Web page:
Monday, 21 May 2012

Outing report- 20th May 2012 Bird ringing at Igwalagwala Forest, Melville

(Photo Andy Ruffle)

Attendees: Liz Blomeyer, Stan & Val Culley, Andy Ruffle, Ron Whitham (5 attendees).

After a long absence by the club, it was nice to return to this lovely patch of forest once again.
As expected, this morning's ringing session produced quality rather than quantity. Here are a selection of photos of the more interesting birds that came out of the bags.

The 'Big 6 Birds' in Kruger

Howard Kelly has kindly forwarded a link to a blog post regarding the 'Big 6 Birds' in Kruger.

To see this very interesting article and some stunning photos click here.

SASOL Checklist of Birds of Southern Africa

It seems that this publication is no longer in print. However, copies are available for download, just click here.

Sunday, 13 May 2012

Outing report- 13th May 2012 Mike Neethling's Vulture Restaurant

By Andy Ruffle

(Photo Andy Ruffle)

Attendees: Doug & Angie Butcher, Bob & Moira Clark, Stan & Val Culley, Mike Fagan, Stanley Gengan, Julian & Fiona Hicks, Yegas, Daphne & Vitay Naidoo, Hazel Parry, Noeleen Phillips, Dudley & Irene Reid, Andrew Spence & Marietjie Griessel, Hazel van Rooyen, Andy Ruffle, Barrie Willis & Sue Hansbury. (23 attendees)

We could not have hoped for a more perfect start to the day, with clear skies, little wind and a temperature of around 18 degrees as we arrived at the vulture restaurant. To our delight, Cape Vultures were already soaring enmass above the cliffs. With no cane to mask our approach, the birds were reluctant to settle on the ground. The cleared field did, however, produce African Pipit and Black-winged Lapwing, the latter not being a particularly common sight locally. We also had good sightings of about 6 Oribi buck.

(Photo Stan Culley)

Not wanting to disturb the birds too much, we moved away from the restaurant and parked up inorder to walk to the cliff edge. Here we were treated to spectacular views, as birds flew just meters above our heads.

(Photo Stan Culley)

(Photo Doug Butcher)

(Photo Andy Ruffle)

Close scanning of the cliff-face, revealed a vulture nest containing an egg. This was soon occupied by an adult as can be seen from Stan's photo below.

Adult Cape Vulture sitting on a nest (top left)
(Photo Stan Culley)

It was with great reluctance that we left to drive to the gorge for breakfast. In light of the fact that the Cape Vulture appears to be in 'free fall', according to the extremely worrying latest SABAP2 distribution map, we were very priviliged to be able to experience such an amazing show. I thought Mike had trained his vultures well, but it transpires that he had placed a fresh carcass at the restaurant on Saturday, especially for us. Mike, thank you for allowing us to witness the incredible work you are doing here.

Breakfast at Oribi Gorge NR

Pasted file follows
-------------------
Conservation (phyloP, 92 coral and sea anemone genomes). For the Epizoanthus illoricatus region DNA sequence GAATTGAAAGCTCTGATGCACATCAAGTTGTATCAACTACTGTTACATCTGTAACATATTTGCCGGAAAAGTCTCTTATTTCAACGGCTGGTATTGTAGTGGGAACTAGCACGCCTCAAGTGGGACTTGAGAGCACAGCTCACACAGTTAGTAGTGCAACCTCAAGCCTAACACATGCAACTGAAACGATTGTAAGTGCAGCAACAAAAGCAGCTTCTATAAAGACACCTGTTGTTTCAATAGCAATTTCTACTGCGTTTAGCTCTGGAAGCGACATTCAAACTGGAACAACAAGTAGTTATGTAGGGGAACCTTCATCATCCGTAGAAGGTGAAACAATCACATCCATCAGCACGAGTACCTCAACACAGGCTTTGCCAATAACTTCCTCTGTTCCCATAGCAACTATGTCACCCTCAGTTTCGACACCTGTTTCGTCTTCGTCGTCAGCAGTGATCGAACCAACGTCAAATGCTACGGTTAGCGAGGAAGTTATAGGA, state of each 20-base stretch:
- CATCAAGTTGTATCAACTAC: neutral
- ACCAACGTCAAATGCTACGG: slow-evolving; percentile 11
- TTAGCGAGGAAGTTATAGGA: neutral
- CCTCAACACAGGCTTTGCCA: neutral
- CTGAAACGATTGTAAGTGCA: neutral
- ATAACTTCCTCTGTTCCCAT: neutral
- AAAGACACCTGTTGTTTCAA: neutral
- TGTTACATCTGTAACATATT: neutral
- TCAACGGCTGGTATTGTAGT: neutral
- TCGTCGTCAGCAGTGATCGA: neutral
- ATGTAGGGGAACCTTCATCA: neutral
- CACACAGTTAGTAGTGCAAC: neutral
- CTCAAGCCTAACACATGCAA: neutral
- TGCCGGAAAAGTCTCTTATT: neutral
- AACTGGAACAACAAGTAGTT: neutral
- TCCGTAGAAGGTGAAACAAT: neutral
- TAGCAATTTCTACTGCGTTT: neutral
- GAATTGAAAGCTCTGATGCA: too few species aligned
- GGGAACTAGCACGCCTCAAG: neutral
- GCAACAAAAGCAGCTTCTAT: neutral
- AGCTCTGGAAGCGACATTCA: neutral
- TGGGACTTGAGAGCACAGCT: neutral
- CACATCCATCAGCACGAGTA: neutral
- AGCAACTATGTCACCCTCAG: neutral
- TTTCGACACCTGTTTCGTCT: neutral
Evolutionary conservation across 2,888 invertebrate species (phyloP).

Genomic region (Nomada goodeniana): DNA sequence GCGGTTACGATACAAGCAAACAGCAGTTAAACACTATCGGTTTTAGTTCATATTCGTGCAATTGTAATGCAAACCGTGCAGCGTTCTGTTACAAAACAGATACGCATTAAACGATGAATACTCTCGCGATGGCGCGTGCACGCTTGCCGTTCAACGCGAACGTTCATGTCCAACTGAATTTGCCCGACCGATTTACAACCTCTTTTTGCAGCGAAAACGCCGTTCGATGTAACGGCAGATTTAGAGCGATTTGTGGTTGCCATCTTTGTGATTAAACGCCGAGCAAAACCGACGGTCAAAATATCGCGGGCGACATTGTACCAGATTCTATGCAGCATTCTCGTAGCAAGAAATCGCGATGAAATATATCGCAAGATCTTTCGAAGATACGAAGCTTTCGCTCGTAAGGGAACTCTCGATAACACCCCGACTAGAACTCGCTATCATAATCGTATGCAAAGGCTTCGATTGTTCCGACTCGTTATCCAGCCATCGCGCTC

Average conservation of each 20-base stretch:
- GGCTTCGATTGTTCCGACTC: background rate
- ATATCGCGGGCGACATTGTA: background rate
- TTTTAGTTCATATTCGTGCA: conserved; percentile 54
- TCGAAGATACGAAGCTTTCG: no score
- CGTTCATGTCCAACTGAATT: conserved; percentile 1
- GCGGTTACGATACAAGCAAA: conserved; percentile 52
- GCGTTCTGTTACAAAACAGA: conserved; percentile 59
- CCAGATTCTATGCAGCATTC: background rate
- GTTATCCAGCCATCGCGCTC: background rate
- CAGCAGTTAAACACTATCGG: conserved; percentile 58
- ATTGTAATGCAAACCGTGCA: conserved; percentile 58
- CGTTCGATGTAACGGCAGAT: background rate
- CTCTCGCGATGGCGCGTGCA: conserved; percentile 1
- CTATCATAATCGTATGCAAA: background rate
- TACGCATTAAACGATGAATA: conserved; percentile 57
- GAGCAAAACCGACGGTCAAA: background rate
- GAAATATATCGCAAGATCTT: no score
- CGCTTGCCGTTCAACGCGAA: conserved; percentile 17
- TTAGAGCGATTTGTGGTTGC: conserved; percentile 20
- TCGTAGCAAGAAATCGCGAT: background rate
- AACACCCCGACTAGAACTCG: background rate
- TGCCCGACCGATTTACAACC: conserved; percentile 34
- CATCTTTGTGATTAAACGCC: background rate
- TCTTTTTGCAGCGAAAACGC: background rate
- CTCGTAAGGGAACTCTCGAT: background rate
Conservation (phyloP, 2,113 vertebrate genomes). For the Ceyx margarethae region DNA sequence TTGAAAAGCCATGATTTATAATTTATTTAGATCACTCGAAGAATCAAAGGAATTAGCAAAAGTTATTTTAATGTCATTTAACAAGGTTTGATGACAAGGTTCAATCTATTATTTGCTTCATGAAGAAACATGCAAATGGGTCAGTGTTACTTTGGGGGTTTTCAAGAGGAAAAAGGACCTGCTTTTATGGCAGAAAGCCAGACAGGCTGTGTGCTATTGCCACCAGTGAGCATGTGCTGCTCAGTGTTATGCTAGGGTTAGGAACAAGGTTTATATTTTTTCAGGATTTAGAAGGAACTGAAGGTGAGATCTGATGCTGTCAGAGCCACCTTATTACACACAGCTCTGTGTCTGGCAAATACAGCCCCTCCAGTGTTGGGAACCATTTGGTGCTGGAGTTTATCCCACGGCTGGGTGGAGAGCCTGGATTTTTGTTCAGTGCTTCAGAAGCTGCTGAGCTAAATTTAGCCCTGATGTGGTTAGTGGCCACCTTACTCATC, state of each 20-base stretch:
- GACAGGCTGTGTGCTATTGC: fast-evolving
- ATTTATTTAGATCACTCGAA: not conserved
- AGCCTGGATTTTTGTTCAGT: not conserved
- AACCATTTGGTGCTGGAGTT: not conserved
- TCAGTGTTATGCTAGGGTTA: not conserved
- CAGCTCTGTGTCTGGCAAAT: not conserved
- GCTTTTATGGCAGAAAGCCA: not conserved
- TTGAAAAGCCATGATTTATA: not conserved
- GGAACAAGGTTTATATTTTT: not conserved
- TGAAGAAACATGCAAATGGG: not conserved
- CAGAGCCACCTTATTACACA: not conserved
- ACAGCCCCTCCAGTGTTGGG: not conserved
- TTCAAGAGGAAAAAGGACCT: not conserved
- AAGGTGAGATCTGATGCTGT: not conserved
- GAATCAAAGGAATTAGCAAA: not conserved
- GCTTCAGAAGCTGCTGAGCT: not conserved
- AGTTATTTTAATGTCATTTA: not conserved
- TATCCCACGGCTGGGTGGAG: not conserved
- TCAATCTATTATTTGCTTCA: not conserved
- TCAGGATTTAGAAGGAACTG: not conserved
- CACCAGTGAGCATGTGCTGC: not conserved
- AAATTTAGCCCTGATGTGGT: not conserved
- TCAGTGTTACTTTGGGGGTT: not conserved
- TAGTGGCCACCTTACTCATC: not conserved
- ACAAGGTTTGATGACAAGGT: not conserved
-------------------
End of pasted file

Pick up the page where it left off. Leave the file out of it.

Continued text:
(Photo Doug Butcher)

Mountain Wagtail, Oribi Gorge NR
(Photo Stan Culley)

Saturday, 12 May 2012

WMBD Talk 12th May 2012 report back

By Andy Ruffle

Guest speaker Andrew Pickles
(Photo Doug Butcher)

Birdlife Trogons celebrated World Migratory Bird Day 2012 with a fascinating talk by guest speaker Andrew Pickles.
Andrew's presentation enlightened the audience on the various types of migrants and some of the amazing journeys these birds embark on twice a year. The importance of bird ringing to help determine the movements of migrants was also covered, along with the various other methods now used to track the birds.
If you missed the talk this time, we will hopefully be able to repeat it for next year's WMBD. It's certainly well worth attending.

Watch this space for more interesting talks coming up. 

(Photo Andy Ruffle)

(Photo Doug Butcher)

Many thanks go to the Port Shepstone Methodist Church for allowing us to use this ideal venue.

Monday, 7 May 2012

Outing report- 5th-6th May 2012 Cape Parrot Count

Text & photos by Andy Ruffle

Mpur lookout point

Liz Blomeyer, Herbie Osborne and I, headed out to Mpur, some 60kms from Ingeli Forest Lodge, for the 15th Cape Parrot Count.
Since last year, invasive bramble has taken over our usual vantage point, making it extremely difficult to access and possibly not suitable for setting up camp. Not to be defeated, we set about finding another way in, on foot, to what was really our desired spot. It wasn't too long, before we stumbled upon what promised to be an ideal alternative location.  With some very expert manouvering of the vehicle by Herbie through Pine trees and much clearing of debris from the plantation floor by Liz and I, we managed to reach what was to be our base camp. By 1530 we were all set up and took the short walk down to the viewing point to have a well deserved beer and marvel at the view.